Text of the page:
I had visited Matthew and Shelly's small one bedroom brownstone apartment several times, gazed up and down the walls lined with books from floor to ceiling, admired the framed photos that shed light on youth and extended family, and pressed a few notes on the upright piano that had stacks of songbooks and sheets of music, many of which were songs of Matthews' that he had notated out by hand and printed copies of. As Shelly unlocked the storage unit in Harlem that she and Matthew had rented and used for 30 or more years, my thoughts were steeped with curiosity about this extension of Matthew and Shelly that I was just then being introduced to for the first time.
I was co-leading a summer kids camp when I first learned that Matthew was in the hospital. Always seeking an adventure, the other teachers and I arranged a field trip for later that week to walk over and visit him. As the class walked up the sidewalks of Upper Westside Manhattan, I did my best to teach the kids this very line of one of Matthew’s songs, “Freedom, fighting for freedom, 30 or 40 years down the line.” The kids and I would sing it to him upon our arrival.
Time passed by that must have felt like days, but it may have been months or years. However long it was since Matthew had given his last human breathe in this world, Shelly had decided it was time to take on the enormous project of sifting through this heavy weight, sitting on her mind as much as in storage, collecting dust. Among the stacks of cardboard boxes, the racks of cassettes and VHS tapes, resting alongside the other odds and ends, were two guitar cases.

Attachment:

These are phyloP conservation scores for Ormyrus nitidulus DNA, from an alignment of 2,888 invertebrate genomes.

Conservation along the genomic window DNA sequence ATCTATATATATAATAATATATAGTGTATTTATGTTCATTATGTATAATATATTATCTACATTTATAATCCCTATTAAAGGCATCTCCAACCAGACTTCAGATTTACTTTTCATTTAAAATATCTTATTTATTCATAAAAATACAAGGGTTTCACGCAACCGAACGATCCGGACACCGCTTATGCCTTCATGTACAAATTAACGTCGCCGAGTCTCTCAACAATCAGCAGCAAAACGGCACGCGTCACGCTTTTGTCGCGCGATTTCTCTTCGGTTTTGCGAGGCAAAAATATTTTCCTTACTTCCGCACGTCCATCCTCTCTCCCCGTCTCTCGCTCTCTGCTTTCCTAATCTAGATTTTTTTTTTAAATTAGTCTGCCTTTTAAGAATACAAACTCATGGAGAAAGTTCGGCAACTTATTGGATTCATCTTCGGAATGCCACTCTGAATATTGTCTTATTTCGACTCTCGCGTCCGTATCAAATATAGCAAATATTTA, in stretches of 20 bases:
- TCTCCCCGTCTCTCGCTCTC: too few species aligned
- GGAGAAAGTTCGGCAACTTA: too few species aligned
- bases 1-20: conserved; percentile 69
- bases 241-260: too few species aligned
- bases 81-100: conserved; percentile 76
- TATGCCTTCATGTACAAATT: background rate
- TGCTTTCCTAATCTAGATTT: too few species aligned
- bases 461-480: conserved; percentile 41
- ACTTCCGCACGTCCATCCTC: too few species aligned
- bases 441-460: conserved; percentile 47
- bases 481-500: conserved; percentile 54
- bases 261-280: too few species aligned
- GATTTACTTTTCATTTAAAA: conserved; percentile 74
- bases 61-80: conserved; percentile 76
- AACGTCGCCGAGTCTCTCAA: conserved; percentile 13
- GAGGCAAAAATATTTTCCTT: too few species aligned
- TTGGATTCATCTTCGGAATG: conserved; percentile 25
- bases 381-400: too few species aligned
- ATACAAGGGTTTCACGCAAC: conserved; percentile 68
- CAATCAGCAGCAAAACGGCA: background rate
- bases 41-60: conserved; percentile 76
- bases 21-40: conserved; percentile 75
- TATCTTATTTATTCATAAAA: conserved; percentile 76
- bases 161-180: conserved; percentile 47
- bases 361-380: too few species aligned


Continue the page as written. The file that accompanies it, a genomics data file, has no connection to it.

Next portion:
I took a peak inside the first case, and there it was. The small nylon string guitar with the large white sticker that says, “LOVE ANIMALS, DON'T EAT THEM”, that I’ve seen Matthew holding in several old photos. This is a guitar I hope someday to see displayed in an American Civil Right’s Movement exhibit hall, along with his courageous story. I closed the case and peaked inside the other to find another beautiful guitar, this one a Martin D-28 steel string guitar. Shelly told me it was gifted to him in the early ‘70’s, but Matthew never used it much since he preferred the size and feel of the nylon string guitars. We had much to do that day, so I only took a quick minute to please my curiosity. The day began with renting a van, loading it, driving it back to Matthew and Shelly’s neighborhood, then making several trips up and down the 3 flights of steps to the apartment. Madeline, Shelly, and I got quite a work out.
Four or five years before that day of heavy lifting, at Advent Lutheran Church on 93rd and Broadway during a meal, I first met Matthew Jones. And it wasn’t long after that meal that I began accompanying his music. I would carry my guitar and violin across the city to an occasional event at the People's Voice Cafe on East 35th St. in Manhattan, always in memory of other musically inclined activists, and each year Matthew would lead a Martin Luther King Day event at the same church I met him at, usually just as the cold winds of January rolled through the city. The rehearsals took place at he and Shelly’s apartment and were short and sweet followed by good conversation.
Driving the van back to their apartment, I was taken by surprise when Shelly told me that she believed that Matthew would want me to play that guitar, that they would both be delighted for me to have and play the steel string guitar that he was gifted for his acts of kindness and courage.
Thank you Shelly, and thank you Matthew. I'm incredibly honored to share songs and stories with this lovely guitar. I know, from the depth of my heart, that I continue to spread Matthew's love every time I play it.
There are many others who knew Matthew much better than I. To learn more about Freedom Fighter Matthew Jones, follow the link below.
Madeline Fendrick and Brian Peck
We're happy to share with you stories from our journey as artists. Stories from the road, and stories from our home base in Stoughton, WI.
Logo Art by:
Robert Peck (Brian's Dad)
Cover Photos by: